A few times a year, my wife and I enjoy seeing the Philadelphia Orchestra, one of the finest orchestras in the world. But unfortunately, not this year. At least not yet.
Is it because we’re concerned about attending a crowded public event? It’s quite the opposite. For most of the past 12 months, we’ve been traveling, eating indoors at restaurants, attending sporting events and going to family functions. We’re both vaccinated and boosted. We’re both relatively healthy. We have no risk factors. We’re being careful. But we’re also living our lives.
However, when I went to purchase tickets for an all-Beethoven concert by the orchestra planned for later this month, I was directed to their “COVID safety policy.” Apparently, not only would we have to show proof that we were vaccinated, but we would also have to wear a mask during the entire duration of the three-hour performance. I chose not to buy. Just because Beethoven was deaf doesn’t mean I have to be dumb.
And that’s a shame. Because we all know this hasn’t been a great past couple of years for the orchestra or any business in the arts industry. According to the organization’s tax returns, total revenues in its fiscal year ending August 2020 (the latest year made available) fell from $99 million the previous year to about $42 million. I’m certain — even with federal help — that when the organization releases its most recent fiscal year’s financial the results won’t be that much more encouraging. Let’s face it, like most arts organizations, the Philadelphia Orchestra mightily suffered during the pandemic.
But there’s good news: The pandemic is waning! COVID-19 cases in Philadelphia are barely on the radar anymore. The city is highly vaccinated. Things are getting back to normal. Even our left-leaning, COVID-hysterical mayor, has acquiesced to this reality and, finally, removed the city’s vaccine and mask mandates that have been crippling its small businesses for months.
And yet, astonishingly, the orchestra is still making its visitors not only prove that they’re vaccinated … but also wear masks inside their facility and during their performances. That, to me, is a nonstarter, and I can’t imagine I’m the only one that feels the same way. Or that the orchestra is the only arts organization making these dubious business decisions. It turns out I’m not.
“I was so excited to see a performance of ‘Prayer for the French Republic’ at New York City Center with a group of girlfriends that I never checked the theater’s website for its COVID policies,” writes New York-based Rebecca Sugar in The Wall Street Journal. “Had I looked, I would have known that there was still a mask mandate in place, and I wouldn’t have bought a ticket.”
Ms. Sugar’s comments aside, I informally polled a handful of friends and came away with similar opinions: Given a choice between wearing a sweaty mask for three hours listening to Beethoven or watching the Flyers lose again at the Wells Fargo Center (where masks are no longer required) all would prefer to watch our team lose. Being a Philadelphian, we’re pretty used to that anyway.
You can argue that the orchestra attracts an older demographic, so making everyone wear a mask is for their safety. But when the CDC has already advised that masks aren’t necessary and 99% of the people are only wearing ineffective cloth masks, is this really making a difference? And if the people at risk are wearing a mask and they’re vaccinated, aren’t they as safe as they can be? Should they even be attending a public event if they’re so concerned with their health? Maybe — at least during these “risky” times — watching one of the many online performances the orchestra makes available to its fans would be a “safer” choice for them? Am I being selfish? Or are they?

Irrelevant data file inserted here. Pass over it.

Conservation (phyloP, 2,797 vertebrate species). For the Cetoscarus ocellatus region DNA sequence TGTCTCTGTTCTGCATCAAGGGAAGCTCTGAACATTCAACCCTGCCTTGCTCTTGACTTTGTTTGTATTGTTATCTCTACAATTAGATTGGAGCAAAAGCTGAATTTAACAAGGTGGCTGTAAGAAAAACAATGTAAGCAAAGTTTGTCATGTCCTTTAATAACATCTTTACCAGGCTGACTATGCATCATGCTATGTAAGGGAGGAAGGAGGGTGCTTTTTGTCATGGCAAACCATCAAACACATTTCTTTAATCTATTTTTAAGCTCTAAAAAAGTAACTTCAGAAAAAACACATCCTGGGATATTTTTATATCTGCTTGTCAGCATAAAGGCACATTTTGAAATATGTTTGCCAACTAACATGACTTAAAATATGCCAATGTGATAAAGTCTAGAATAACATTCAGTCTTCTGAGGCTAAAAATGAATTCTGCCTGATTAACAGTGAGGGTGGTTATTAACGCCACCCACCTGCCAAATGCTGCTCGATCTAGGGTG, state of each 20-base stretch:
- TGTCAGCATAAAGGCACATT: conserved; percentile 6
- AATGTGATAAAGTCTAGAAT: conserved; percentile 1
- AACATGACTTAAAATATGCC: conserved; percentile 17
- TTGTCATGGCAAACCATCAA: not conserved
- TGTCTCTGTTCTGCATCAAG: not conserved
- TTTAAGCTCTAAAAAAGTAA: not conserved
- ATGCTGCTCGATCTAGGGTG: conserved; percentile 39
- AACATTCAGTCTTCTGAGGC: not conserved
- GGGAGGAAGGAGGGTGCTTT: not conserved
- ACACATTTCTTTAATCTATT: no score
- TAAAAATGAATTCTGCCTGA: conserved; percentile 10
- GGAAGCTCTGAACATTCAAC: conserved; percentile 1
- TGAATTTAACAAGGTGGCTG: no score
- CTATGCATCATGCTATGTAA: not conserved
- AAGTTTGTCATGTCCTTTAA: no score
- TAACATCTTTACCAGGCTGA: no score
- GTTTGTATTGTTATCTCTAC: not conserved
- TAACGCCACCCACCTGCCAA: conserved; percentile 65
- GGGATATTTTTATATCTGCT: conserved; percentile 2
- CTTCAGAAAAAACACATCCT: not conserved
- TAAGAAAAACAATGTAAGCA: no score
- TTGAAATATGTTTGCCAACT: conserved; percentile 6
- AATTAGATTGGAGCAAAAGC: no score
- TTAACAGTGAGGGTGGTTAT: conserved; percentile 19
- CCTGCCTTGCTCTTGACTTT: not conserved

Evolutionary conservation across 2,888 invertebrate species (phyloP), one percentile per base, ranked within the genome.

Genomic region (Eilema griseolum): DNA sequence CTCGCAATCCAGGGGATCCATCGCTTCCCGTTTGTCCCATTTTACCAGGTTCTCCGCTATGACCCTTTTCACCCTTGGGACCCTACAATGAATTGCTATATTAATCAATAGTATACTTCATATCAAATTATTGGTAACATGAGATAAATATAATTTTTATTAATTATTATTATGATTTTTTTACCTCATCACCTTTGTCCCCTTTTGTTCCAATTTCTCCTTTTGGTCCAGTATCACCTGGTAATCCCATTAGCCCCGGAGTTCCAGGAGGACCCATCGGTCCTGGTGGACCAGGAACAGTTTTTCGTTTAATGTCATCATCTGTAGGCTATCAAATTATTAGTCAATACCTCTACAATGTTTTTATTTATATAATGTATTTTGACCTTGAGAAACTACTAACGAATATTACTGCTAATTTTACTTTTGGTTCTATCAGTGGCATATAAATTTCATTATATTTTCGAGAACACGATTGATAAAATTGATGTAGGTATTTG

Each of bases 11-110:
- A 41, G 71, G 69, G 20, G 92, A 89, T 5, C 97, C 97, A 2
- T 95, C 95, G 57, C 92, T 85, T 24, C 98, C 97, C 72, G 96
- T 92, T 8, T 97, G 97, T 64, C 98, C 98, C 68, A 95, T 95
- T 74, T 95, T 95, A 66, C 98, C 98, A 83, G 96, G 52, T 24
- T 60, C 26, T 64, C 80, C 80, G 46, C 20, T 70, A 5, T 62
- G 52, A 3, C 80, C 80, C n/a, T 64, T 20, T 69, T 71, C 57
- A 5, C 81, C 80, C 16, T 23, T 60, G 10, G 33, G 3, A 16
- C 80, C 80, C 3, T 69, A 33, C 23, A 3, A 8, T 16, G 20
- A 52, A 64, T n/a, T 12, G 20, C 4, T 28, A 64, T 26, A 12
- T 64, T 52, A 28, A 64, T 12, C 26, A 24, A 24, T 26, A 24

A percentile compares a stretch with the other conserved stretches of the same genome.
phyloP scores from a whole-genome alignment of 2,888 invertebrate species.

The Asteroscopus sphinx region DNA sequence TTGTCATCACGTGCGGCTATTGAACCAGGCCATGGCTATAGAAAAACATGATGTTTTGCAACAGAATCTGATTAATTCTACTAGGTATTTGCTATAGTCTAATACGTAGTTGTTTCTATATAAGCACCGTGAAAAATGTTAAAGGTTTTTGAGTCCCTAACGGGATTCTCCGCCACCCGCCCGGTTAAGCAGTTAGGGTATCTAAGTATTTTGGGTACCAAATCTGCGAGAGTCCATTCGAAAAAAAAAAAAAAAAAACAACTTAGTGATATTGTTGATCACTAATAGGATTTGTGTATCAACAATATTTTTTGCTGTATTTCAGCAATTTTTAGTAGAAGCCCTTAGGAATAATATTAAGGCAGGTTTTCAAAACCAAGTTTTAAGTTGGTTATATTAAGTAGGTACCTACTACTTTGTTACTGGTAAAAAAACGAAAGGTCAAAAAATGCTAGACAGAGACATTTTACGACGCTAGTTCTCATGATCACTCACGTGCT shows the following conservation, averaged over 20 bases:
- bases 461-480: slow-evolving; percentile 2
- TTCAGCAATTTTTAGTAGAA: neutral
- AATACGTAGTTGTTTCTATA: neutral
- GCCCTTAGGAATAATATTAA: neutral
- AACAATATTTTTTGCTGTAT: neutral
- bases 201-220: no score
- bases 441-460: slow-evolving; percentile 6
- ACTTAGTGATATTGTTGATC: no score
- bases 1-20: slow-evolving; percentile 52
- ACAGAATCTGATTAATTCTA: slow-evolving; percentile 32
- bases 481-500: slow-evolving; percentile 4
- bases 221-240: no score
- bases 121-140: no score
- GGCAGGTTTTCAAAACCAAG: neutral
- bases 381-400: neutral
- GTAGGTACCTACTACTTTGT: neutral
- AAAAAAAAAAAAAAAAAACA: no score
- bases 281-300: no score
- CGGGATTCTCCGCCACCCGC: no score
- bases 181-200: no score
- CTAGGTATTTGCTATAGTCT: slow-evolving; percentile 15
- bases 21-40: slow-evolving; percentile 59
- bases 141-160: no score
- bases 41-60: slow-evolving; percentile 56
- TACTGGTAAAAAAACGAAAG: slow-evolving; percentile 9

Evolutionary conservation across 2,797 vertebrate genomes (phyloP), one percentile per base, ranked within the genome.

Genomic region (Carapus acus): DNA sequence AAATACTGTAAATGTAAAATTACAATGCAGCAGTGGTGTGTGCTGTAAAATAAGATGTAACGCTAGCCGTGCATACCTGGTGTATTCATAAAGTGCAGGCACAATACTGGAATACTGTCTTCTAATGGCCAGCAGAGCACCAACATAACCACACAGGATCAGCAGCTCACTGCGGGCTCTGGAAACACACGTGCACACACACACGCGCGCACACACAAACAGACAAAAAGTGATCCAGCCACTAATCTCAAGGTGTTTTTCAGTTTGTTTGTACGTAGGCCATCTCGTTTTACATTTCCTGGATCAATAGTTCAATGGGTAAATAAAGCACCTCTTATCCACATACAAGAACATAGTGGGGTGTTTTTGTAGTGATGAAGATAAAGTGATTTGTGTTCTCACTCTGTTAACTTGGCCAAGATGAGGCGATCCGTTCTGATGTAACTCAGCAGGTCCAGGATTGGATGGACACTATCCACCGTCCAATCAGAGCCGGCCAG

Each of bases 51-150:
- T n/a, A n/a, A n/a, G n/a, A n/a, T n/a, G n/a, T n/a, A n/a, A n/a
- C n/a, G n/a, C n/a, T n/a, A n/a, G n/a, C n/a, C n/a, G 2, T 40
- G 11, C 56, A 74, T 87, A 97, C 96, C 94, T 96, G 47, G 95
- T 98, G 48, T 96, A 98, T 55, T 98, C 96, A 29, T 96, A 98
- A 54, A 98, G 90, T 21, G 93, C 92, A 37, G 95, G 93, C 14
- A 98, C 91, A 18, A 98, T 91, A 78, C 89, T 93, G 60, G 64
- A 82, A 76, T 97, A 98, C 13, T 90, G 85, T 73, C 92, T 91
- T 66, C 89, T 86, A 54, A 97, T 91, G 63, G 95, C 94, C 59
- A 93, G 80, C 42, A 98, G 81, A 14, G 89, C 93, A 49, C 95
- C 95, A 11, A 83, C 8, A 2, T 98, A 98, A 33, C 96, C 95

I’m baffled by what exactly is going through the minds of the leadership team at the Philadelphia Orchestra. This is a business — a business that is in dire need of revenues. And yet it’s turning away paying customers.
A spokesperson for the organization informed me by email, “While we do take the recommendations of the CDC as well as the local health authorities into account when making our policies; we do also consider the guests that have reached out to our Patron Services department expressing their encouragement of our vaccination and masking requirements as well as our guests that are uncomfortable with our current policy.”
I wonder how many “guests” have “reached out.” We’ll never know. But hey — it’s politically correct and woke to show just how much you “care” about the health and safety of your patrons, right? Does it matter that you have a business to run? Apparently not. Meanwhile, the orchestra, in its ill-advised attempts to protect the health of a tiny number of customers, is turning away countless others at a time when no organization in the arts business should be rejecting revenues.
The good news? According to the orchestra’s spokesperson, their policies are up for another review at the end of this month. For the orchestra’s employees, talented artists and all others who rely on its survival, let’s hope their management team makes the right business decision and removes these over-the-top rules that keep fans like me away.
• Gene Marks is a CPA and owner of The Marks Group, a technology and financial management consulting firm specializing in small- and medium-sized companies.
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